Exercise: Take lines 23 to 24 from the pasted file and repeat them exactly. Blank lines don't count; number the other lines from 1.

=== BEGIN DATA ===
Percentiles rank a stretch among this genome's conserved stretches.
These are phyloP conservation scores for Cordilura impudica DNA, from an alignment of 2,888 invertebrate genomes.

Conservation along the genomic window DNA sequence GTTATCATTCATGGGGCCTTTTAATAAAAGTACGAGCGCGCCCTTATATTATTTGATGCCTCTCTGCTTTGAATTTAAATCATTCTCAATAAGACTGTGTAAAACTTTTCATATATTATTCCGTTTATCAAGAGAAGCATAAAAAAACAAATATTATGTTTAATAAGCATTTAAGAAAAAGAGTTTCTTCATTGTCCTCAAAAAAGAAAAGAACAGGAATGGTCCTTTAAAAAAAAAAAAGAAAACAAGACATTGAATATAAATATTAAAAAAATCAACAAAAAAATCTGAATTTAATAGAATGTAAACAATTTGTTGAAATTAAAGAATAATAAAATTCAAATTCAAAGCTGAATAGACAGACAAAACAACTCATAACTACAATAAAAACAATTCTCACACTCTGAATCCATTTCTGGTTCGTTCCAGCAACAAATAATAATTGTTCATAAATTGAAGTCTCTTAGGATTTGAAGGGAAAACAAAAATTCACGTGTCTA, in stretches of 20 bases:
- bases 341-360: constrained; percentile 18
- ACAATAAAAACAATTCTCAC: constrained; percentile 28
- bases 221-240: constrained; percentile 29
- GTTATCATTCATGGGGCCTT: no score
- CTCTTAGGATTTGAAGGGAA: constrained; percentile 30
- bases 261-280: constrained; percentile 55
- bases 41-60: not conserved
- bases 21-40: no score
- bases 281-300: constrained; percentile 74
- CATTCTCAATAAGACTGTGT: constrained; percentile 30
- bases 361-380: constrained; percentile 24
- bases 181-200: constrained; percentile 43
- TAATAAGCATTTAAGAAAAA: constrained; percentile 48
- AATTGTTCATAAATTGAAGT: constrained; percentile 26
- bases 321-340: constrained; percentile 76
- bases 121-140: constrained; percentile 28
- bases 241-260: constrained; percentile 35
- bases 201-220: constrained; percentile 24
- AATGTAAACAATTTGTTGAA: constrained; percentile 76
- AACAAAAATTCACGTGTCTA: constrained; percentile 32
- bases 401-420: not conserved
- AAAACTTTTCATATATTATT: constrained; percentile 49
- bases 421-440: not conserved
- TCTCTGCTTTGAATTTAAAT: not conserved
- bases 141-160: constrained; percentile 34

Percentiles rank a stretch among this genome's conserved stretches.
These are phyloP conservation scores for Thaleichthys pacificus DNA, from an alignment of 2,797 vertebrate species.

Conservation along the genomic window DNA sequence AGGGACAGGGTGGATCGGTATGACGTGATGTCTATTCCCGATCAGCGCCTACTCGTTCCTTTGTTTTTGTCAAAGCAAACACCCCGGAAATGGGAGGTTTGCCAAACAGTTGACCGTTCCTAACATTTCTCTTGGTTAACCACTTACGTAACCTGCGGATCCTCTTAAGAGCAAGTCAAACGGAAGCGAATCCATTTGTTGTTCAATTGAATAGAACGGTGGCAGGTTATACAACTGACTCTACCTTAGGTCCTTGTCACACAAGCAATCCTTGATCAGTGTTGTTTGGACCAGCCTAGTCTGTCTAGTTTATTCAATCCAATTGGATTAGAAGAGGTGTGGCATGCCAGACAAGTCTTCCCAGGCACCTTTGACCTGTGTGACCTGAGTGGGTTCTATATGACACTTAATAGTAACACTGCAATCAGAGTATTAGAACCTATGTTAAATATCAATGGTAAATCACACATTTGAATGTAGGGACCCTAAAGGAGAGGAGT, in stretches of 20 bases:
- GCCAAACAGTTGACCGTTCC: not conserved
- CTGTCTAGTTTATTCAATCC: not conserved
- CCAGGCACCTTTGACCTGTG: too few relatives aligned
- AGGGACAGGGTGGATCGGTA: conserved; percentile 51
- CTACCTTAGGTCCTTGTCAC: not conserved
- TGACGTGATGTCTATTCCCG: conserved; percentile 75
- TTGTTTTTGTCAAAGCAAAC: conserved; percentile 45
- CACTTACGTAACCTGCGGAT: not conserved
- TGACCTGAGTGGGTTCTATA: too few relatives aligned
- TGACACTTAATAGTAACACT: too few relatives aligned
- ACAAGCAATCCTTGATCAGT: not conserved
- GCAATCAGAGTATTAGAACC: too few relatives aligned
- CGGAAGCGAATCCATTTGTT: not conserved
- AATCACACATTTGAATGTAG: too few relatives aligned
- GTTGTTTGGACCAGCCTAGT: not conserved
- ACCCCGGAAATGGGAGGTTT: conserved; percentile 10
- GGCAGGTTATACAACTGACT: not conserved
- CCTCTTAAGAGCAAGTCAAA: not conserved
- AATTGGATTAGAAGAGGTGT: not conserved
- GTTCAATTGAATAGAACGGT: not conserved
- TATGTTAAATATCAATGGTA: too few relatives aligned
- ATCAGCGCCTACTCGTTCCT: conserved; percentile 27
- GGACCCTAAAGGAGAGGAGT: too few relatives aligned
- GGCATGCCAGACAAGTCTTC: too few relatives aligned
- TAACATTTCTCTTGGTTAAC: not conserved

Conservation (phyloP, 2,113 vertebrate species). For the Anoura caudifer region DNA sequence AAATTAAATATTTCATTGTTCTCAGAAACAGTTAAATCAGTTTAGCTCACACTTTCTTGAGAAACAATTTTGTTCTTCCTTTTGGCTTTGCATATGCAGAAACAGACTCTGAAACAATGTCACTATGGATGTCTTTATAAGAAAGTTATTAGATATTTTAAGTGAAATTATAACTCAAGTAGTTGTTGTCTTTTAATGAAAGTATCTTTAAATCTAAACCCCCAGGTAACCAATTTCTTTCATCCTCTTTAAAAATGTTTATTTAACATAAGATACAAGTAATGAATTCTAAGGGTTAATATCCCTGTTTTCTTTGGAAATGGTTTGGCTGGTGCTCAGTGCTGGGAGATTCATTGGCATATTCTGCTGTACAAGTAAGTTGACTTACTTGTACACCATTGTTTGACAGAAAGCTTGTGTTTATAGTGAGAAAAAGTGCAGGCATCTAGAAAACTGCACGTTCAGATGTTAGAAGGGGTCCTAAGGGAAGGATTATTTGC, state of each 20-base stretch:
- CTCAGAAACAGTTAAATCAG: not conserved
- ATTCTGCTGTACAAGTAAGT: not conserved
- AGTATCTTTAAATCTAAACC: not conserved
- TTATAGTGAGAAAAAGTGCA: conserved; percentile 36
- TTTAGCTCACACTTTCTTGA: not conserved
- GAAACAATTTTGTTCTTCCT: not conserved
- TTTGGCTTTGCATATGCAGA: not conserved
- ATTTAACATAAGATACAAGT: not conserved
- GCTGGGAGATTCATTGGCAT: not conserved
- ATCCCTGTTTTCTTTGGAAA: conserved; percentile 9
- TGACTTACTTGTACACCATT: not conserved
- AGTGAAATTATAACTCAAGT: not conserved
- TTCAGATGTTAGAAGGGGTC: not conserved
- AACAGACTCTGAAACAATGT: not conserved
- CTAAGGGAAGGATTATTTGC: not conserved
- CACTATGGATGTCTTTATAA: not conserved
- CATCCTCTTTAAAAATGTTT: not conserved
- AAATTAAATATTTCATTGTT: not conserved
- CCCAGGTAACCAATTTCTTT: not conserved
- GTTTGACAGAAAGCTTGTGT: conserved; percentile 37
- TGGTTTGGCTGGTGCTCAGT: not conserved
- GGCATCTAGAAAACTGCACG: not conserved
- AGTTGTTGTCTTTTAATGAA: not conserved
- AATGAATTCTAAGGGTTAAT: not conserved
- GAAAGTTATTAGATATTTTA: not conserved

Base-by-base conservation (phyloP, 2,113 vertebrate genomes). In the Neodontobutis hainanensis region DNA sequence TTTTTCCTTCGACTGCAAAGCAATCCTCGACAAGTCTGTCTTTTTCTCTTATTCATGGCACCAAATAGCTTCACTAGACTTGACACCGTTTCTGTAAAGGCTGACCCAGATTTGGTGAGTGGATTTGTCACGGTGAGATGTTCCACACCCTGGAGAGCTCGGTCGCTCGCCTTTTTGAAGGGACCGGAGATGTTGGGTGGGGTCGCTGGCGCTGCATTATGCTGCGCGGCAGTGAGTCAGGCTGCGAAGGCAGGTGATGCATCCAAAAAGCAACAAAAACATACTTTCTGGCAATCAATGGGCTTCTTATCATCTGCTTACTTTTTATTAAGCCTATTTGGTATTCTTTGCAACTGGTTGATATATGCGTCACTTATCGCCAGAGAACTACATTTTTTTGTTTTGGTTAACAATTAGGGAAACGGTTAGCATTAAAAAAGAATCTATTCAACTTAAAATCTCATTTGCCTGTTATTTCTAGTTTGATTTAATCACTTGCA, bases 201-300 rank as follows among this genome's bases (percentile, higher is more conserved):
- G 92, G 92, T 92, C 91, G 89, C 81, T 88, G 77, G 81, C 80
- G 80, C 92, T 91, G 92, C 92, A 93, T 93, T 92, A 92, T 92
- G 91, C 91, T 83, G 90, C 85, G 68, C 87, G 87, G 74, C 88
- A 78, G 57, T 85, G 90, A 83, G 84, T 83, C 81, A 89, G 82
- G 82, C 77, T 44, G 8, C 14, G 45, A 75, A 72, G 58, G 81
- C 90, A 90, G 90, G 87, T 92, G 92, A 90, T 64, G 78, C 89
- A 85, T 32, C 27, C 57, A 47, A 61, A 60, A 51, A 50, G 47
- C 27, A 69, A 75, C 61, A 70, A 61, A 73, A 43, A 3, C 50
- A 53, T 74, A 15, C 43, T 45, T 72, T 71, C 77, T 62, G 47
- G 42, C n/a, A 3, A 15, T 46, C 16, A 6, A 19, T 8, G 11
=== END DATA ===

- AACAAAAATTCACGTGTCTA: constrained; percentile 32
- bases 401-420: not conserved